Shepherd of Israel, listen!
You, the one who leads Joseph as if he were a sheep.
You, who are enthroned upon the winged heavenly creatures.
Show yourself before Ephraim, Benjamin, and Manasseh!
Wake up your power! Come to save us!…
You brought a vine out of Egypt.
You drove out the nations and planted it.
You cleared the ground for it;
then it planted its roots deep, filling the land.
The mountains were covered by its shade;
the mighty cedars were covered by its branches.
It sent its branches all the way to the sea;
its shoots went all the way to the Euphrates River.
So why have you now torn down its walls
so that all who come along can pluck its fruit,
so that any boar from the forest can tear it up,
so that the bugs can feed on it?
Please come back, God of heavenly forces!
Look down from heaven and perceive it!
Attend to this vine,
this root that you planted with your strong hand,
this son whom you secured as your very own.
It is burned with fire. It is chopped down.
They die at the rebuke coming from you.
Let your hand be with the one on your right side—
with the one whom you secured as your own—
then we will not turn away from you!
Revive us so that we can call on your name.
Restore us, Lord God of heavenly forces!
Make your face shine so that we can be saved! (Common English Bible)
Let us continually keep in mind that the psalms are quite Jewish. Yes, I often refer to the psalms as the Church’s Prayer Book and unabashedly see them through Christian eyes. Yet, the psalter, at its core, are prayers and songs of the Jewish experience.
The deep longings and yearnings of the Jewish people within a constant stream of hardship, difficulty, and persecution give voice to all humanity. In other words, the bearing of the Jewish soul as the people of God is the crying out on behalf of us all.
The Jews know a thing or two about lament. Today’s psalm is a lament, a prayer, a longing for God to come and restore Israel. It is a cry for the Lord to no longer look upon them with anger. The people knew, in their exposed vulnerability, they needed God. They longed for their God to come and save them and to bring a revitalized nation.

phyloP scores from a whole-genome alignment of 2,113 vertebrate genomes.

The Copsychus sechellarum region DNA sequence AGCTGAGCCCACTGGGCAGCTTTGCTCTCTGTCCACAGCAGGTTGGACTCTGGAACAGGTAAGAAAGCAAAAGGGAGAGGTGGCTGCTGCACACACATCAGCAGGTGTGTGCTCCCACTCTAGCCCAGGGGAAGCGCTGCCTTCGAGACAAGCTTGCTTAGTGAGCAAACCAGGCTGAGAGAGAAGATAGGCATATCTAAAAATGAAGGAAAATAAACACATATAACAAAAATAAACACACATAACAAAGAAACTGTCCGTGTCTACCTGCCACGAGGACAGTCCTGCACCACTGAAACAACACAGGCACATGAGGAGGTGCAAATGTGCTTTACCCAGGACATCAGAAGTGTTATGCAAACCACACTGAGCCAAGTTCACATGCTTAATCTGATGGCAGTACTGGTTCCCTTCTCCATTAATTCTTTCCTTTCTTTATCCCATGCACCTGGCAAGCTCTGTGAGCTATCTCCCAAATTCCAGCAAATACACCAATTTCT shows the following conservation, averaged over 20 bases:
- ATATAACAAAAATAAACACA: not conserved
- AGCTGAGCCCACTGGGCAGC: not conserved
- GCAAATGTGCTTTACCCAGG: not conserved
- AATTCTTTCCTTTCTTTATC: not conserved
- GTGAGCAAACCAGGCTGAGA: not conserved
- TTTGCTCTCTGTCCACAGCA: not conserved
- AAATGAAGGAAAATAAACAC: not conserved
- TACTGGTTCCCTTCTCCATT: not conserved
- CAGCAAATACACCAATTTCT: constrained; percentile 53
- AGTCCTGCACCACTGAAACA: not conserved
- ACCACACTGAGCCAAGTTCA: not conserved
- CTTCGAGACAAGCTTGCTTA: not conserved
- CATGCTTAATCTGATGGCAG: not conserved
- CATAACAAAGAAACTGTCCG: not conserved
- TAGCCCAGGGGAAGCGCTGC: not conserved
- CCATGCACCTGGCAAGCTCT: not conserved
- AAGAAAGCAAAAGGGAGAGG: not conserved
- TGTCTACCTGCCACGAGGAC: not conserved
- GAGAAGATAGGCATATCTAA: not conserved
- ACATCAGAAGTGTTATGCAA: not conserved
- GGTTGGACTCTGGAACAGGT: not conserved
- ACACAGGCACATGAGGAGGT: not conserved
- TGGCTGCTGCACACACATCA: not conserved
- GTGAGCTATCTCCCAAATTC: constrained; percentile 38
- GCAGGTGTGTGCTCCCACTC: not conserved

Amid awful circumstances and emotional pain, it can be hard to focus with any sort of concentrated prayer.
The Jews also help us here because they crafted and arranged the psalms in such a way as to enable and foster recall and memory. So, where many of us Gentiles can be rather more like pagans babbling on in our distress, the Jewish psalms offer us the ability of short, succinct, and staccato prayers. Early Christians called them “breath prayers.”
Throughout the day we can utter “Stir up your power, O God; come to save us.” The intention of saying it repeatedly in a day is not to get God’s attention – because we already have it. No, the purpose is to connect us with Divine resources for deliverance; to be in constant touch and continual communion with the One who can ultimately restore, renew, revitalize, and reform the world with justice and righteousness.
Repeated short prayers offer us the opportunity to express our longing for the flourishing of the earth and its inhabitants, as well as to enjoy walking with God in the garden of fellowship, peace, and goodwill.
To pray is to be restored.
Restoration is a beautiful thing. I rarely watch makeover shows on television, but if I notice a program where an old house, seemingly better suited for the wrecking ball, getting restored to its original charm and beauty, I am hooked.
We as people seem to resonate deeply with things being repaired and rejuvenated to looking brand new again.
Again, the Jewish people go before us, through the psalms, with the vision to see the old become new. Whereas some may get lost in the drab discouragement of a gray and dreary environment, forgetting the original shine of how things once were, Asaph, the consummate Jewish song leader, guided the people in remembering how God’s people enjoyed the covenant and the promises of God.
Yet, over time, the relationship was not maintained and cared for; the people gradually slid into disrepair, much like a once grand old house, now merely a haunt for critters and birds. Centuries of neglecting prayer and worship brought a situation where it seemed the only recourse was to do away with the people and begin again.
I certainly do not want to be on the bad end of God’s anger. I would much rather learn my lesson from the Jewish experience and enjoy Divine favor.
I also long to see this old fallen world restored to her original beauty. So, we must come to God – not once – but again and again, over, and over. Like the hammer of perseverance, pounding nail after nail, so we must offer our prayers morning, noon, and night, day after day, crying out to God with the great cry of the Jewish people: “Restore us, O God; let your face shine, that we may be saved!”
Merciful God of all nations bring restoration to our lives, our families, our faith communities, our workplaces, our human institutions, our neighborhoods, and our shared world. Send your Holy Spirit so that we might enjoy seasons of blessing again. Restore, renew, revive, and rejuvenate our disordered love. May your face shine upon us once again through the mighty name of Jesus. Amen.